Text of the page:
You post your resume or CV on the internet so that future employers can view it and hire you.
Someone pretending to be an employer or an employer’s representative contacts you and informs you that you are being considered for a position. You’re asked to complete a survey and maybe interviewed over the phone. For more information, you may be directed to the employer’s website.
Eventually, you’re notified that you’ve been successful and you are hired.
You get a call to make preparations for accepting your employment offer. Since the work is in another country, they discuss travel, lodging and visas. You’re directed to a company that appears to have a trustworthy website. For a charge, the agency will assist you with all your plans.
You are asked for your bank account details in order to set up salary payments. Before you realise, you’ve been scammed.
There is no work, and all the payments you’ve made have gone directly to the scammers.
Recruitment Fraud is a growing attack on individuals. Over the last few months, scammers have extorted people into giving away personal information and money in a desperate hope of securing a job.
Given the rise of this type of attack, here’s our guidance on everything you need to know about Recruitment fraud and how to keep safe.
How can you tell if you’re a victim of Recruitment fraud?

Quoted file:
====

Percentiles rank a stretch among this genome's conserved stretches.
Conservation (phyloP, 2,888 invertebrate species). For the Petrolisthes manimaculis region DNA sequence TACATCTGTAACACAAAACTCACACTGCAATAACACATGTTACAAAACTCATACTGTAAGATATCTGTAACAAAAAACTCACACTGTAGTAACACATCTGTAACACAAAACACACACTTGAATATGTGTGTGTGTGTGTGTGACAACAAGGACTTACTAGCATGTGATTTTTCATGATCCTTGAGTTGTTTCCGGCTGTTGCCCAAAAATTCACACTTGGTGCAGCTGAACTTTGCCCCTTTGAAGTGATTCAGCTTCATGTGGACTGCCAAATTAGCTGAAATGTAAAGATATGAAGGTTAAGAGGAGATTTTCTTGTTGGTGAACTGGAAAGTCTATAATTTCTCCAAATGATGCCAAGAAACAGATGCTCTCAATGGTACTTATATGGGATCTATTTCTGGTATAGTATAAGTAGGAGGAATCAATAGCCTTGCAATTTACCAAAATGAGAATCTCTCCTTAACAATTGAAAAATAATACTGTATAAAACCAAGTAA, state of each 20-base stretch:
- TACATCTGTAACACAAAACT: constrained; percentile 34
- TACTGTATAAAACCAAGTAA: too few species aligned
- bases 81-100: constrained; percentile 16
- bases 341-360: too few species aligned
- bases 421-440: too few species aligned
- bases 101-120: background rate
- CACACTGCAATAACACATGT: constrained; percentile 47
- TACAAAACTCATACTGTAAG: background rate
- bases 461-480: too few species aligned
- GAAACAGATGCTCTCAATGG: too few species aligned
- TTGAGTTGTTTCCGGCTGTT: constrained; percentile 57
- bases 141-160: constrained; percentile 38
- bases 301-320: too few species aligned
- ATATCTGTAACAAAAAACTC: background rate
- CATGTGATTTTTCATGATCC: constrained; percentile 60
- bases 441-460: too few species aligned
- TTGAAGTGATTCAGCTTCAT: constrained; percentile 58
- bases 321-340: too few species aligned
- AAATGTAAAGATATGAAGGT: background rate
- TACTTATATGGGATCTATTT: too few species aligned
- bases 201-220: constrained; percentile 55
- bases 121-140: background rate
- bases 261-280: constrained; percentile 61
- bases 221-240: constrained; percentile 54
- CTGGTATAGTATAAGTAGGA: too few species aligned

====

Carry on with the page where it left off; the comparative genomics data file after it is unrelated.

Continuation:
- You’ve been contacted by someone claiming to be an employer’s agent offering you a new job.
- You’ve answered a questionnaire or provided them with personal information over the phone.
- As an administration fee, you’ve handed them money.
If you’re a victim of Recruitment Fraud – What should you do?
- Stop communicating with the ‘agency,’ but write down their contact information and report it to Action Fraud.
- If you’ve handed them money, call your bank right away.
- Notify the owners of the website where you submitted your CV that it is being utilised by scammers.
- Don’t give the fraudsters any more money. If this is the case, contact your bank to inform them.
How to avoid getting scammed?
- Check documents for mistakes in spelling and language, as this is frequently an indication of fraud.
- Enquire at the embassy of the country where you believe you will be working about obtaining a visa and the cost. Check that the responses you received from the possible employer are the same; if they aren’t, it might be an indication of fraud.
- Check official records to ensure that the company giving you the job is legitimate. If it does, confirm the employment offer by contacting the organisation immediately using the officially provided contact information.
- Inform the employer that you will be responsible for your own travel and lodging arrangements. Beware if they try to persuade you otherwise.
- If the employer or agency gives a webmail email address as a point of contact, such as @Yahoo or @Hotmail, be cautious.